The postpetiole is finely concentrically striate with scattered points, the first segment of gaster has longitudinal strire curving inwards at the apex of the segment and scattered points. The legs are covered with short stiff erect hairs and are more coarsely sculptured.
Crawley (1925) - Length 9.2 mm.
Russet-brown; petiole, gaster, coxre, trochanters, and femora, lighter; apical segments of gaster edged with golden-yellow. Wings yellowish brown, iridescent, the nervures brown. Abundantly provided with fine erect yellowish pilosity, including the legs and antennae. Pubescence almost nil,. except on funiculi, tibiae, and tarsi.
Mandibles as convex in centre, the anterior border depressed. Frontal carinae short, almost parallel. Eyes prominent, placed in centre of the sides, and equal in length to one-half the side of the head. Head as long as broad, as broad in front as behind, the occiput rounded. Antennae 13-jointed, the scape equals the first and second joints together, all joints very long, diminishing in length to the apical.
Pronotum high and arched, the Mayrian furrows visible but faint, the scutellum very prominent, longitudinally incised. Epinotum evenly convex, the declivity slightly flattened.
Petiole from above nearly twice as long as broad, slightly broader behind, in front there is a small projection on each side. In profile it rises gradually to its highest point, which is one-third from the posterior border, but it is only about one-sixth higher than in front.
Postpetiole narrow in front, longer and narrower than the first segment of gaster, which is broader than long and only slightly broader behind. Legs and antennae long and slender.
Shining; mandibles finely striate with a few minute punctures; scapes superficially striate. Whole of head and thorax closely and coarsely rugose-punctate, more densely than in the worker; the declivity of epinotum transversely rugose. Legs almost entirely smooth and shining. Upper surface of petiole transversely ridged, the sides reticulate-rugose. Postpetiole transversely striate above, the apical border and sides reticulate; the first two segments of gaster finely and evenly longitudinally striate.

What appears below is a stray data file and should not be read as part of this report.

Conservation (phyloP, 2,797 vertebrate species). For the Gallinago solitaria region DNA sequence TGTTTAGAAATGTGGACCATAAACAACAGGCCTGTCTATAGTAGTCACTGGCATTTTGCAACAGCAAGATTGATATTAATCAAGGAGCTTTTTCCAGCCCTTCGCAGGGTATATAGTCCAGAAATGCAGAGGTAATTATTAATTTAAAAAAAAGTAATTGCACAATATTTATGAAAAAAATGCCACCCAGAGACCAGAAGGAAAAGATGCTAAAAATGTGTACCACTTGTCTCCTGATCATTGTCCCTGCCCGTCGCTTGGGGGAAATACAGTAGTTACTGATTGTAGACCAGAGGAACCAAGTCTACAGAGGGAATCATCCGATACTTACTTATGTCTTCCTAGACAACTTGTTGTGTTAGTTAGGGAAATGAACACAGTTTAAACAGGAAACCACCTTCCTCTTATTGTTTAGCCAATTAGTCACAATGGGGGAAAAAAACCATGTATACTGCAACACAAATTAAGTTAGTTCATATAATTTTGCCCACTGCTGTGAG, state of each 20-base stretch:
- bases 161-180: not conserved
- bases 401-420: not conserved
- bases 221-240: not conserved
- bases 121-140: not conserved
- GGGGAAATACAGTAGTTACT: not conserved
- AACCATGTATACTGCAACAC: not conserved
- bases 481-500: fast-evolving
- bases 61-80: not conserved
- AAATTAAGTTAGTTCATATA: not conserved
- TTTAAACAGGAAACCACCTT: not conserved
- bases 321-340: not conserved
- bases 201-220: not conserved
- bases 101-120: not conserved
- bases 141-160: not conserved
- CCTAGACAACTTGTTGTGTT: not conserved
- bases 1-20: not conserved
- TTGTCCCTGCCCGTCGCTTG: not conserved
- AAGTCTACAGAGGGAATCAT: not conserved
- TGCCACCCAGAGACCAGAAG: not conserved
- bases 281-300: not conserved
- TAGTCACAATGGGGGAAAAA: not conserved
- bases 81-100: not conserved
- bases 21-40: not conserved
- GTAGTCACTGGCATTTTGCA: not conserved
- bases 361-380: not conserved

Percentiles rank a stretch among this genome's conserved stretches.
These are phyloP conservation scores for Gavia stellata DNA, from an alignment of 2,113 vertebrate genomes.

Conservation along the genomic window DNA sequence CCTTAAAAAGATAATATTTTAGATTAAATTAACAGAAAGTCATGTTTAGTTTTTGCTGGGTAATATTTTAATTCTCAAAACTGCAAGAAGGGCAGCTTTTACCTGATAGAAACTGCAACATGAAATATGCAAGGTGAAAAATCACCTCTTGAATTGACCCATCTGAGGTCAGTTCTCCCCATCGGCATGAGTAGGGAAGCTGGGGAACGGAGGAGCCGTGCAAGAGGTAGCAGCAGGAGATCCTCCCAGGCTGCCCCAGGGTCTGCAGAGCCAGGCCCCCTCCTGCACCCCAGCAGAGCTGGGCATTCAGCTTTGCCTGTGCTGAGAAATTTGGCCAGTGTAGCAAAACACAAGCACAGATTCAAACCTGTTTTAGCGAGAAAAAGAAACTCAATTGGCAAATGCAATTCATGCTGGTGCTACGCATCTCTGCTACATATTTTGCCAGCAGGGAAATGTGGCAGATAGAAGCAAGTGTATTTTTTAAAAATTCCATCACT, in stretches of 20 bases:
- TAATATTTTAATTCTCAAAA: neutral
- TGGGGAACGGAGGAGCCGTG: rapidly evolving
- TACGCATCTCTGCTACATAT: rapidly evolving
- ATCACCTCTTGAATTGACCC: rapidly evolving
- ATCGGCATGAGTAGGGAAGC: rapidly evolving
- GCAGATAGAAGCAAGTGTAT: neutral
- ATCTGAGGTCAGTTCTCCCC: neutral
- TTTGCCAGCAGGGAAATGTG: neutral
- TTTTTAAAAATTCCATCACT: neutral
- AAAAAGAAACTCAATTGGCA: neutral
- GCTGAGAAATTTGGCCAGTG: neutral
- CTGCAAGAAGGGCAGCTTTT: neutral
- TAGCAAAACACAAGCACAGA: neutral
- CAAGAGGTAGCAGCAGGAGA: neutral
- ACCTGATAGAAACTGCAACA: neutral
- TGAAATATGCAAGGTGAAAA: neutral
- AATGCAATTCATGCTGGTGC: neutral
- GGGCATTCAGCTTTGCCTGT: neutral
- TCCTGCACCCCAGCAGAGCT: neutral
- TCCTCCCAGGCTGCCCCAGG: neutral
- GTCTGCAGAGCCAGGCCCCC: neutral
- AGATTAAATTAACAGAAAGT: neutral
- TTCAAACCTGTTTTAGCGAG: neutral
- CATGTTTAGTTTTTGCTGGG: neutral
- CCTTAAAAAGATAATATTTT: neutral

- Clark, J. 1936. A revision of Australian species of Rhytidoponera Mayr (Formicidae). Mem. Natl. Mus. Vic. 9: 14-89 (page 25, Raised to species, and senior synonym of brevior and fusciventris:)
- Crawley, W. C. 1925b. New ants from Australia. - II. Ann. Mag. Nat. Hist. 9(16): 577-598.
- Emery, C. 1911e. Hymenoptera. Fam. Formicidae. Subfam. Ponerinae. Genera Insectorum 118: 1-125 (page 38, Combination in Rhytidoponera)
- Forel, A. 1910b. Formicides australiens reçus de MM. Froggatt et Rowland Turner. Rev. Suisse Zool. 18: 1-94 (page 12, worker described)
- Forel, A. 1915b. Results of Dr. E. Mjöbergs Swedish Scientific Expeditions to Australia 1910-13. 2. Ameisen. Ark. Zool. 9(1 16: 1-119 (page 12, male described)
- Heterick, B. E. 2009. A guide to the ants of South-western Australia. Records of the Western Australian Museum, Supplement 76:1-206.
References based on Global Ant Biodiversity Informatics
- Fisher J., L. Beames, B. J. Rangers, N. N. Rangers, J. Majer, and B. Heterick. 2014. Using ants to monitor changes within and surrounding the endangered Monsoon Vine Thickets of the tropical Dampier Peninsula, north Western Australia. Forest Ecology and Management 318: 7890.
- Heterick B. E., B. Durrant, and N. R. Gunawardene. 2010. The ant fauna of the Pilbara Bioregion, Western Australia. Records of the Western Australian Museum, Supplement 78: 157-167.
- Taylor R. W. 1987. A checklist of the ants of Australia, New Caledonia and New Zealand (Hymenoptera: Formicidae). CSIRO (Commonwealth Scientific and Industrial Research Organization) Division of Entomology Report 41: 1-92.
- Taylor R. W., and D. R. Brown. 1985. Formicoidea. Zoological Catalogue of Australia 2: 1-149.
- Wheeler W. M. 1915. Hymenoptera. [In Scientific notes on an expedition into the north-western regions of South Australia.]. Transactions of the Royal Society of South Australia 39:805-823.